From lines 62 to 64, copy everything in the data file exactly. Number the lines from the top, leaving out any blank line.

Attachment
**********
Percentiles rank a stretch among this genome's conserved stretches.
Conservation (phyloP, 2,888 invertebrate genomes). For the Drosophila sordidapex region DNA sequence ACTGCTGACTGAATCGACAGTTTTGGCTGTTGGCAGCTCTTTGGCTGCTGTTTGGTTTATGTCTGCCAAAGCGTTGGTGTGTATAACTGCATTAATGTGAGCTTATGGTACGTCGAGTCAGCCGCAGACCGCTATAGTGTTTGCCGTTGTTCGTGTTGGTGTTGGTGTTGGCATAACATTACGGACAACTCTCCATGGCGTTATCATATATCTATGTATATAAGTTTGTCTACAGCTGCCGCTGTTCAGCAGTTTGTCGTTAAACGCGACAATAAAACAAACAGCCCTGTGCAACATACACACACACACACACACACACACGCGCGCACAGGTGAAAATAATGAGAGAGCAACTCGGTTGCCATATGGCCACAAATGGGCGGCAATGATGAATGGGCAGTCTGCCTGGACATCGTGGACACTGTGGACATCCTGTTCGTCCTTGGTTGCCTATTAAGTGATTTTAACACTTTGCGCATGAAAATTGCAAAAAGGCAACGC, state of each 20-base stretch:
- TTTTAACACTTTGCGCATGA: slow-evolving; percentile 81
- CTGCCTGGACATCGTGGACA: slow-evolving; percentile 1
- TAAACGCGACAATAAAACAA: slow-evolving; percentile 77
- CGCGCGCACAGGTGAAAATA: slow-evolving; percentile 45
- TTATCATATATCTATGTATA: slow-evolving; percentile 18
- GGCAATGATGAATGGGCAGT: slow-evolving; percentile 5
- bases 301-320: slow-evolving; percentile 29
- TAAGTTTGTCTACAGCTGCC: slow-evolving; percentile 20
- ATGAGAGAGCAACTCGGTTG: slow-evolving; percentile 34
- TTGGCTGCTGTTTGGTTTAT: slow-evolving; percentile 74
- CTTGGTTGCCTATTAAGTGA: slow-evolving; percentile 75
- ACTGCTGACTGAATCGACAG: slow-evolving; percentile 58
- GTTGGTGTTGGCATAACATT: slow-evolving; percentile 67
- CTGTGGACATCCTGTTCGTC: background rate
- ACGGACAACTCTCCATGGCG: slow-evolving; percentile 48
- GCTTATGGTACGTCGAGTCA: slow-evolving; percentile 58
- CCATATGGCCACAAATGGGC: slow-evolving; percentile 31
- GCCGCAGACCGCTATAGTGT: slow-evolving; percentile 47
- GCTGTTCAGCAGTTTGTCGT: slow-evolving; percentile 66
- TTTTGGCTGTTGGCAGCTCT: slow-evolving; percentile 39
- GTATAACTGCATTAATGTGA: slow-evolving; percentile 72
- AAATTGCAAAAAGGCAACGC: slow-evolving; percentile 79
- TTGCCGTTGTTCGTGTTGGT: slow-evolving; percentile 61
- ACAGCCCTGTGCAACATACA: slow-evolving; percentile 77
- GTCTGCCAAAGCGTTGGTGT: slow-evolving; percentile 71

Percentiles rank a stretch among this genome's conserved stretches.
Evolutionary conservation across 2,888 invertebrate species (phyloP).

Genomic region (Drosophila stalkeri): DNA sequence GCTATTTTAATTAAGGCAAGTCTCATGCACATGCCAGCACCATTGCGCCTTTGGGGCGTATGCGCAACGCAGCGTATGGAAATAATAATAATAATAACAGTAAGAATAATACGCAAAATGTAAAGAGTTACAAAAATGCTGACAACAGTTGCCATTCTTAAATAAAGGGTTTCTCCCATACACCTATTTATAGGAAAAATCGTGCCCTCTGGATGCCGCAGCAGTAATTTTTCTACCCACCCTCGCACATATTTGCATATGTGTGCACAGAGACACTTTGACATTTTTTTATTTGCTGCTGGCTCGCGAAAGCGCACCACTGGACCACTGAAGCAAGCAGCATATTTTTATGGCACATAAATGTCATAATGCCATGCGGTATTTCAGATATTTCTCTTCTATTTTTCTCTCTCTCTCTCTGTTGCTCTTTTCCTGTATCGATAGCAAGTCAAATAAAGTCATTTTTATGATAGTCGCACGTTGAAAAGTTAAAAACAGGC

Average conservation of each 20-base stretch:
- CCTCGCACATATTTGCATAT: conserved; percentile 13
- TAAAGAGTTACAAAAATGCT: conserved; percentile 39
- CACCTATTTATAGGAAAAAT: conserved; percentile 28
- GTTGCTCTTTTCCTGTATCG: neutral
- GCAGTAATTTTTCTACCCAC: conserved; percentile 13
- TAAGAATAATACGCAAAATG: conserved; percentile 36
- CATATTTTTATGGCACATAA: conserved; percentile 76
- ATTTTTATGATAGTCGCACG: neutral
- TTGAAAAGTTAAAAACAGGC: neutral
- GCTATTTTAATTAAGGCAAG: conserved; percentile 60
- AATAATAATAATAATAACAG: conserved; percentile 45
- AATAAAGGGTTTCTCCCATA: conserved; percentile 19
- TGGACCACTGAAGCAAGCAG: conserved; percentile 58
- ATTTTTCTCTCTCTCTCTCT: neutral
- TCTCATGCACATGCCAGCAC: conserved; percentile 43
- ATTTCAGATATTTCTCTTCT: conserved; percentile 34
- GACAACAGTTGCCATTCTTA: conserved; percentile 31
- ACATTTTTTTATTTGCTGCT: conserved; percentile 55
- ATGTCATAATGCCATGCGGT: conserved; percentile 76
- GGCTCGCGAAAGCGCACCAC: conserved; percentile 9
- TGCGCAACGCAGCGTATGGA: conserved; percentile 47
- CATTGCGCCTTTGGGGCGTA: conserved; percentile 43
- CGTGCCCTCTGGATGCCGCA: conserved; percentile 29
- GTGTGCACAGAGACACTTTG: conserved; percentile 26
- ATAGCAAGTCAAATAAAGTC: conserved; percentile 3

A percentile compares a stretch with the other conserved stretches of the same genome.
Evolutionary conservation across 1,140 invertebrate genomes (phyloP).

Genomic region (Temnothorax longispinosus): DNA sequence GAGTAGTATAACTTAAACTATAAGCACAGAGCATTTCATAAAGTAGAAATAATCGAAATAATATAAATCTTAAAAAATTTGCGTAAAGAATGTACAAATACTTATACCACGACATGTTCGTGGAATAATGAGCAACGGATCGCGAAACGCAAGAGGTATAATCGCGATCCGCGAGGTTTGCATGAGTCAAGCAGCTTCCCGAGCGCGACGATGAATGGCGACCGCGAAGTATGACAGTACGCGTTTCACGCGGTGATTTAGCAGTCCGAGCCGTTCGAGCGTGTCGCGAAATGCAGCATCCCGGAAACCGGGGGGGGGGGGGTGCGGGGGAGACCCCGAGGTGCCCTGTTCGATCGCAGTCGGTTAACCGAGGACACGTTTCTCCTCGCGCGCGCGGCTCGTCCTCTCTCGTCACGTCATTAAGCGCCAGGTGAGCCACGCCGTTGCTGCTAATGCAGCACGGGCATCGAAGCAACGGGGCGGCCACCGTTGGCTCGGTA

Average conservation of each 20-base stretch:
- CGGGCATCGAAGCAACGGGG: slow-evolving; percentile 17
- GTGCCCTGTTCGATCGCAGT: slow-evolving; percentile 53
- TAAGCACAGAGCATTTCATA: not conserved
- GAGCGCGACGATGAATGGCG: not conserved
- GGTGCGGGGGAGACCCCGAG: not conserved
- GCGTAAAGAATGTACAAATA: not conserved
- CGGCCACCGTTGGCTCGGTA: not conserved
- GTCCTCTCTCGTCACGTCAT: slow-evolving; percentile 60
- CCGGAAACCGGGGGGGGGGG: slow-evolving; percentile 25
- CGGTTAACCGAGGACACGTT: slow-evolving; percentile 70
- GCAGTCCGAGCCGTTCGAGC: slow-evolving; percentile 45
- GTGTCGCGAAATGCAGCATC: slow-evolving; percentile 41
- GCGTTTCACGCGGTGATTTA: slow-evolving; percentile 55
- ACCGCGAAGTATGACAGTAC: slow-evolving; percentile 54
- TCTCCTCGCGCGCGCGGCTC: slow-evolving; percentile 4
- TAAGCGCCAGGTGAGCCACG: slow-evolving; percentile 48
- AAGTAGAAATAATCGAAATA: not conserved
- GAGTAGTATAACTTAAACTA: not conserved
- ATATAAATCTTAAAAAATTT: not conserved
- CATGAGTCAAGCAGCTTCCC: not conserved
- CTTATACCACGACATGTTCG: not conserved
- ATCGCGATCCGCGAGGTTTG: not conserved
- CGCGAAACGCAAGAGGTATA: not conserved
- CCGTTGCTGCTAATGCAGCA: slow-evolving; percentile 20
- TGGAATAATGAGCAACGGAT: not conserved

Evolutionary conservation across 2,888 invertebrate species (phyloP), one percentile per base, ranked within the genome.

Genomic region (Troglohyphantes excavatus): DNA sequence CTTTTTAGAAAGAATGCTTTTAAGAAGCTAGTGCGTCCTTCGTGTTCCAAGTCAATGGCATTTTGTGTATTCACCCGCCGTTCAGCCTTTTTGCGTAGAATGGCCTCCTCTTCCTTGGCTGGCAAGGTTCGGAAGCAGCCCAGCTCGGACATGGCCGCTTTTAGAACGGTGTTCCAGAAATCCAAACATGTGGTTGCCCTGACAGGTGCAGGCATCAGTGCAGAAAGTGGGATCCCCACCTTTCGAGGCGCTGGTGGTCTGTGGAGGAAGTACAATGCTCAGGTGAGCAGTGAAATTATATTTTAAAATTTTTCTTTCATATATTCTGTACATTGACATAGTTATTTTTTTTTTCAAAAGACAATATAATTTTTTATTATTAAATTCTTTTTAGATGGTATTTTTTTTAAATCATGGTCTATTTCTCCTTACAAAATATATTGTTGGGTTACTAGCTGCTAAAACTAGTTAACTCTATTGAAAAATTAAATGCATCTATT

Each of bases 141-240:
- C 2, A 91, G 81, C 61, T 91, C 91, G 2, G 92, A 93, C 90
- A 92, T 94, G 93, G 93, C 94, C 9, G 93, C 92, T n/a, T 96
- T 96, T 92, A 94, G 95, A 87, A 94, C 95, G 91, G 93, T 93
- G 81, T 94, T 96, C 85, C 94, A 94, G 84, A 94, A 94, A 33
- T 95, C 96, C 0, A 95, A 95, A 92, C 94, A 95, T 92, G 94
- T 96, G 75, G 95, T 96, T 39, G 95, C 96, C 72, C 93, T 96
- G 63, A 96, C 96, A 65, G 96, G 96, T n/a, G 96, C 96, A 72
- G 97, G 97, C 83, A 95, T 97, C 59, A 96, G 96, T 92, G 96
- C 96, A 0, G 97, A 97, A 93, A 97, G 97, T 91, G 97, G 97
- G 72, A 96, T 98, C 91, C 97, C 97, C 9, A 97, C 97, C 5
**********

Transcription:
- GTGCCCTGTTCGATCGCAGT: slow-evolving; percentile 53
- TAAGCACAGAGCATTTCATA: not conserved
- GAGCGCGACGATGAATGGCG: not conserved